Project Costs Were Not Accurately Recorded

The Clinger-Cohen Act requires each agency to establish a process for maximizing the value and assessing and managing the risks of IT projects.  It also requires agencies to identify significant deviations from costs, performance, or schedule.  The Department of the Treasury stipulates that project costs include accounting for the spending of all resources, including items such as the cost of staff hours, contractor costs, equipment, and maintenance.  To accurately capture project costs, IRS procedures require the tracking of IT expenditures within the IRS’ financial system using a five-digit subproject code called the Project Cost Accounting Subsystem (PCAS) code.  Labor costs are also tracked through the payroll system by entering the code with the time and attendance records.

While the PCAS code was designed to track costs by each IT investment project, we found project costs were not always charged to the appropriate PCAS code.  For example, we identified 3 requisitions totaling $681,522 submitted for the Automated Background Investigation System (ABIS) on which the expenses were charged to 3 separate PCAS codes.  Of the three PCAS codes associated with the requisitions, none were the correct PCAS code that had been established for the ABIS project.  We also identified 7 requisitions totaling $726,174 for 2 IT investment projects that were not assigned a unique PCAS code for tracking expenditures.  Appendix IV presents details on the reliability of information outcome measure resulting from the recording of these costs.

By not properly accounting for all costs, the IRS cannot determine the actual results of the IT investment and comply with the Clinger-Cohen Act requirements to identify significant deviations from costs, performance, or schedule.  The inaccurate capturing of project costs occurred because requisitions submitted for IT goods and services by organizations funded by the MITS organization via an MOU and non-MITS organizations are not being routed through the DIOs to ensure the expenditures are attributed to the correct PCAS code for the IT investment project.

Recommendations

The CIO should ensure:

6.      The IRM is revised to specify all requisitions for IT goods and services initiated by the business units are routed through the appropriate DIOs and the Director, Client Services, to ensure the IT investment project is assigned and uses a unique PCAS code.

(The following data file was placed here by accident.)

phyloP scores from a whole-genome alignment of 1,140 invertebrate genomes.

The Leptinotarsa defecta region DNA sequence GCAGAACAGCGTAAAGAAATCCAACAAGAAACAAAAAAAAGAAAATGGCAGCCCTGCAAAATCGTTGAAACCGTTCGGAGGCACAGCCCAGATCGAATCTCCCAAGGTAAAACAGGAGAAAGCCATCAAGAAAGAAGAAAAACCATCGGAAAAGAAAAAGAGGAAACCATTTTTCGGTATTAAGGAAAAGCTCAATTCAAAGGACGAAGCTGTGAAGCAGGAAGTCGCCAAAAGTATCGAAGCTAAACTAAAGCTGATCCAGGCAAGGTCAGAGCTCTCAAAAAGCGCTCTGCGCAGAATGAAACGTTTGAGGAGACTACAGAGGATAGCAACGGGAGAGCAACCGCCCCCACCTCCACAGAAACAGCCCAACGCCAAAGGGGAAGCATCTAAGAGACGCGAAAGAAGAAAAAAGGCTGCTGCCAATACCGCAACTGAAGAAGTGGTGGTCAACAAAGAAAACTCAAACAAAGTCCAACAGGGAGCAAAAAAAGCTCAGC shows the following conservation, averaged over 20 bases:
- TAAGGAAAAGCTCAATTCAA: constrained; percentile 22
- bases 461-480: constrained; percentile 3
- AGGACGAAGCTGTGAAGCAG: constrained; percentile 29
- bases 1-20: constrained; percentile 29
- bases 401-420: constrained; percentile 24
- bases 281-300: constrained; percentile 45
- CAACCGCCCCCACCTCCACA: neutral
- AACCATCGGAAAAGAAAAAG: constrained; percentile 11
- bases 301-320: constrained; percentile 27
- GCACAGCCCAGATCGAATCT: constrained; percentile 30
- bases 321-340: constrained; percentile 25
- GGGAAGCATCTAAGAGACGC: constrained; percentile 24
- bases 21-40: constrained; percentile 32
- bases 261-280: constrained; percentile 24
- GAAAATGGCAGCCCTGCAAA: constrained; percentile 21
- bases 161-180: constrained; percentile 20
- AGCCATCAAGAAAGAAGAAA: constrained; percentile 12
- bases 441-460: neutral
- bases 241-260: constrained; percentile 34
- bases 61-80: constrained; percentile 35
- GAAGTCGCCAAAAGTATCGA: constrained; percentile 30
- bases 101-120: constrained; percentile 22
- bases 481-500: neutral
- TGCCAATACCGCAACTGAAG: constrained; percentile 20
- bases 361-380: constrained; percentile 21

Management’s Response:  The Director, Client Services, will work with the Directives Management Office to ensure IRM 2.21.1 incorporates language specifying the business units route all requisitions they initiate through the appropriate DIO and Director, Client Services.  In addition, the Director, Client Services, will ensure the DIOs review all requisitions to ensure appropriate PCAS codes are used.

7.      A mechanism is designed and implemented to ensure all IT expenses are accurately identified and associated with each IT investment project, regardless of the funding or PCAS codes used.

Management’s Response:  IRS management did not agree with this recommendation on the basis that the adoption of the other recommendations constitutes an effective mechanism to ensure the accurate identification and association of all IT expenses with each IT investment project.

Office of Audit Comment:  While IRS management disagreed with the recommendation, we agree the corrective actions they plan to take will address the recommendation.

 

Appendix I

 

Detailed Objective, Scope, and Methodology

 

The overall objective of this review was to determine whether the Internal Revenue Service (IRS) ensures information technology (IT) goods and services procured outside of the Modernization and Information Technology Services (MITS) organization are effectively controlled, compliant with the Enterprise Architecture (EA), do not duplicate other systems or initiatives, and follow a disciplined systems development life cycle.  To accomplish this objective, we:

I.                   Reviewed national policies, procedures, and directives for providing management controls over the procurement of IT goods and services to determine whether sufficient controls were in place over procurements made outside the MITS organization.  We also interviewed management to determine the roles and responsibilities for monitoring procurements, identified additional guidelines for processing requisitions for IT goods and services, and reviewed best practices for ensuring acquired IT goods and services are compliant with the EA and do not duplicate other systems or initiatives. 

II.                Reviewed all 271 requisitions submitted for private sector data processing services, computer hardware, and computer software between October 1, 2003, and July 7, 2004, by organizations other than the MITS organization and determined whether each requisition was associated with a system development effort and under what contract the requisition was awarded.  For the 30 requisitions that were determined to be associated with a system development effort, we determined whether the system development project was managed by the Business Systems Development office and whether the project was included in the IRS’ IT portfolio.  We also determined whether the 30 requisitions were properly reviewed and approved and whether the requisitions contained a Requisition Summary.  In addition, we determined whether the project duplicated other systems or initiatives and whether the project office followed a Systems Development Life Cycle methodology.